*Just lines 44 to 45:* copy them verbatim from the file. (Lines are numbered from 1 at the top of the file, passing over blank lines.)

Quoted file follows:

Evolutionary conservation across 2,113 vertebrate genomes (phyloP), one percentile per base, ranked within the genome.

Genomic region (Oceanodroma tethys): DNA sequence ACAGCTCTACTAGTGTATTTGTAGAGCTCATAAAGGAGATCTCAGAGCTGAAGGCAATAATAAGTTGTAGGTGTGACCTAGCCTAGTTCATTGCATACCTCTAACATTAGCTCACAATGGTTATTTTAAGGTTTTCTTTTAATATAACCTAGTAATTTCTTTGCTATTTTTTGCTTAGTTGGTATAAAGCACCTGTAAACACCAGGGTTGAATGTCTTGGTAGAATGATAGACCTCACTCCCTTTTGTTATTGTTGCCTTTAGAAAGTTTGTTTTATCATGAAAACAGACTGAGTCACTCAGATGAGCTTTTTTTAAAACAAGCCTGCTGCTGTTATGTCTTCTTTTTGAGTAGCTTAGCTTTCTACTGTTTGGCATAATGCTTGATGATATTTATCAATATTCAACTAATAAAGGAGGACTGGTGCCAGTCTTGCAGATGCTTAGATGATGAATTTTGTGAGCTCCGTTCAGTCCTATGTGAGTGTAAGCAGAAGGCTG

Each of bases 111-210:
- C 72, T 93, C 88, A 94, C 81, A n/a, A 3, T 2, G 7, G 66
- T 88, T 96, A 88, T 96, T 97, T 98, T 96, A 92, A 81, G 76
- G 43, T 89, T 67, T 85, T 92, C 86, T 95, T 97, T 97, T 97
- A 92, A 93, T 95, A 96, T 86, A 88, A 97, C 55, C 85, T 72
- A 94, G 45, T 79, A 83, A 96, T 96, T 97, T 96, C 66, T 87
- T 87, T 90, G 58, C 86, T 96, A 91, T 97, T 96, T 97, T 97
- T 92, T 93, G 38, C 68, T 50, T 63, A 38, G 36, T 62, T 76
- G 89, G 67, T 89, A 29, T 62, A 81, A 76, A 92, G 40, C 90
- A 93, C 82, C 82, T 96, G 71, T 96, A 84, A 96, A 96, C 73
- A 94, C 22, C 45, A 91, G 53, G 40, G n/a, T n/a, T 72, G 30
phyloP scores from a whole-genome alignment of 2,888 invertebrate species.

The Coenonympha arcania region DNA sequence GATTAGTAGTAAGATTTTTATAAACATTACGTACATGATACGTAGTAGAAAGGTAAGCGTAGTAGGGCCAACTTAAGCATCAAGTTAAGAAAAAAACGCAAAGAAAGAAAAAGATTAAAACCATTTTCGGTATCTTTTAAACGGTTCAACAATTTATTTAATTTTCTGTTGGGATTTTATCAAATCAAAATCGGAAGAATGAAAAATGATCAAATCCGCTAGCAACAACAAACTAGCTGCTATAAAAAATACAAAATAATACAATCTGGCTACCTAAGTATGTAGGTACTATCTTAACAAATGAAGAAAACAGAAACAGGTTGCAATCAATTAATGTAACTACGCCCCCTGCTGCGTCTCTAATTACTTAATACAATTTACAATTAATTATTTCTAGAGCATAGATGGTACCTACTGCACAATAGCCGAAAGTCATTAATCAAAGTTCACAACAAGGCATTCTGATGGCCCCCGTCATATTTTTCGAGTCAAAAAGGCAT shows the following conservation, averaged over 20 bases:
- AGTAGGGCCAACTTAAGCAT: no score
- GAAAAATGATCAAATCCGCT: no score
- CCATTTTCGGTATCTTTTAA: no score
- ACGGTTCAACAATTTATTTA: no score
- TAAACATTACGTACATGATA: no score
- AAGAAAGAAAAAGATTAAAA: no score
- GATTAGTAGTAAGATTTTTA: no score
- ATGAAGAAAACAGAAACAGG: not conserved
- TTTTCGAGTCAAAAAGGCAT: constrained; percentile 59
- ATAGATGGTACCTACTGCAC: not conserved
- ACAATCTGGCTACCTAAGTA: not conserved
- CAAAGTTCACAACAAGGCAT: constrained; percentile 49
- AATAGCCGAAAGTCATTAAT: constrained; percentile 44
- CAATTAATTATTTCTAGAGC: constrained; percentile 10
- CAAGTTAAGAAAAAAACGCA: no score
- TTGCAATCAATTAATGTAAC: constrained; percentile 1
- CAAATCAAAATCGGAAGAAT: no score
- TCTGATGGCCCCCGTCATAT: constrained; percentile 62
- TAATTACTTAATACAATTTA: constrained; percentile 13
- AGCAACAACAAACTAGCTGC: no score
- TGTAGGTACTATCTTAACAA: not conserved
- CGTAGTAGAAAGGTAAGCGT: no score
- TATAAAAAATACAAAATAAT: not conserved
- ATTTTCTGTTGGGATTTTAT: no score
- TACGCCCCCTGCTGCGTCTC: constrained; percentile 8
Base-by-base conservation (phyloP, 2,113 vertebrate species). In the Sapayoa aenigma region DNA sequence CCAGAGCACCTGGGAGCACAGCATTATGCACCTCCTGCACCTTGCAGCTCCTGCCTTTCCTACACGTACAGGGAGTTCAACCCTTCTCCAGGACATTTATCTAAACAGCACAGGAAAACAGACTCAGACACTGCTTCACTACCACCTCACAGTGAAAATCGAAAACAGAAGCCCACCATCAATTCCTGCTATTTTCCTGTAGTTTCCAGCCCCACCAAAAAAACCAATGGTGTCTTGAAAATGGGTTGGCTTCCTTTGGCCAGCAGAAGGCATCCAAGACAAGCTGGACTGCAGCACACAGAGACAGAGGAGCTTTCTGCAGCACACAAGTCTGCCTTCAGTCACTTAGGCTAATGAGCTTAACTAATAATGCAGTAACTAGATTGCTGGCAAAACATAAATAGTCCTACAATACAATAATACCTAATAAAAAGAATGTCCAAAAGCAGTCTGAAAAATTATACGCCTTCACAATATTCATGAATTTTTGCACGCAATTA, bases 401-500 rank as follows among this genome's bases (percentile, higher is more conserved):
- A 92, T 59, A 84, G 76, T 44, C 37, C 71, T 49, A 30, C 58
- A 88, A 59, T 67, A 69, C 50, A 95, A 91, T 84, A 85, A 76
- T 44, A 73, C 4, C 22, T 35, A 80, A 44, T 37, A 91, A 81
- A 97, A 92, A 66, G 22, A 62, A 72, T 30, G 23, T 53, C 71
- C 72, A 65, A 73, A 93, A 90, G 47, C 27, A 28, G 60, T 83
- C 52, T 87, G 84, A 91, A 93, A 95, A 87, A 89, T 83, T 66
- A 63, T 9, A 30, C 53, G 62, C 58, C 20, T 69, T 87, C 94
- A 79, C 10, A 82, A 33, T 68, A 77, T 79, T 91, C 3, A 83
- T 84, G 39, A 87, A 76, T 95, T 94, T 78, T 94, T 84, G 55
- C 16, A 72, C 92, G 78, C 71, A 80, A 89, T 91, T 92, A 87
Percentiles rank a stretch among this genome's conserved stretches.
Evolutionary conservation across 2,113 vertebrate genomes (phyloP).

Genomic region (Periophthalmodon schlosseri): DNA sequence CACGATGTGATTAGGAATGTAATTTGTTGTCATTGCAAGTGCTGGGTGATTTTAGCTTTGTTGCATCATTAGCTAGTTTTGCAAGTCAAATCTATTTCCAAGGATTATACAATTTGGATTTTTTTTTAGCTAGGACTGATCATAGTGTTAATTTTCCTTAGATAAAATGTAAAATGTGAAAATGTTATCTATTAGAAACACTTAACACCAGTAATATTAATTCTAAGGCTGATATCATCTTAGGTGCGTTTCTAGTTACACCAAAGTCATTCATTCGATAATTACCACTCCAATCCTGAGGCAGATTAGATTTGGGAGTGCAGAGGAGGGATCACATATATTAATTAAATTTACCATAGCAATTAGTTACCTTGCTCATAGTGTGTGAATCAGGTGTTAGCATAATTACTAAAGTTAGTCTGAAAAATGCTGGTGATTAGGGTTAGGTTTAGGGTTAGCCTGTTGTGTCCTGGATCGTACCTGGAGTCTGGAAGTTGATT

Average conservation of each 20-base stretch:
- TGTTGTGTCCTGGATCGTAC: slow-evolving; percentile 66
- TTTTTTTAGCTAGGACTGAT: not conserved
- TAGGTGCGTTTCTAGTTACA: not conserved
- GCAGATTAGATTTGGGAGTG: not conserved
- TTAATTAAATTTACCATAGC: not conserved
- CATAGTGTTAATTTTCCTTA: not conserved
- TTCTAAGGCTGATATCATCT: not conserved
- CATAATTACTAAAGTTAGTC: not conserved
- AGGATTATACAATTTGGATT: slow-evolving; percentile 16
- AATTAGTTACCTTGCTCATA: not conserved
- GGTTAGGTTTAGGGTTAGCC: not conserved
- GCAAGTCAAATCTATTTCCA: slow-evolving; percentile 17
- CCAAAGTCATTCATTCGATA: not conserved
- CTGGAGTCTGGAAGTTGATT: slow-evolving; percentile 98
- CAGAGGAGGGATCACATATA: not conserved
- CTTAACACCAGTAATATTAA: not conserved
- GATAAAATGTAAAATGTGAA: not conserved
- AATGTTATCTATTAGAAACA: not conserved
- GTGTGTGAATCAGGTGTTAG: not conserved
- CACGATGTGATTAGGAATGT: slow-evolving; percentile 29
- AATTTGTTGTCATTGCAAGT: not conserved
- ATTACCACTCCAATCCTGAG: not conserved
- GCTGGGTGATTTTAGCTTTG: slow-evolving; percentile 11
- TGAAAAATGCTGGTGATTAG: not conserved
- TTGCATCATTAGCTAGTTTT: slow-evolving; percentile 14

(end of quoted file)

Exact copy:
- T 44, A 73, C 4, C 22, T 35, A 80, A 44, T 37, A 91, A 81
- A 97, A 92, A 66, G 22, A 62, A 72, T 30, G 23, T 53, C 71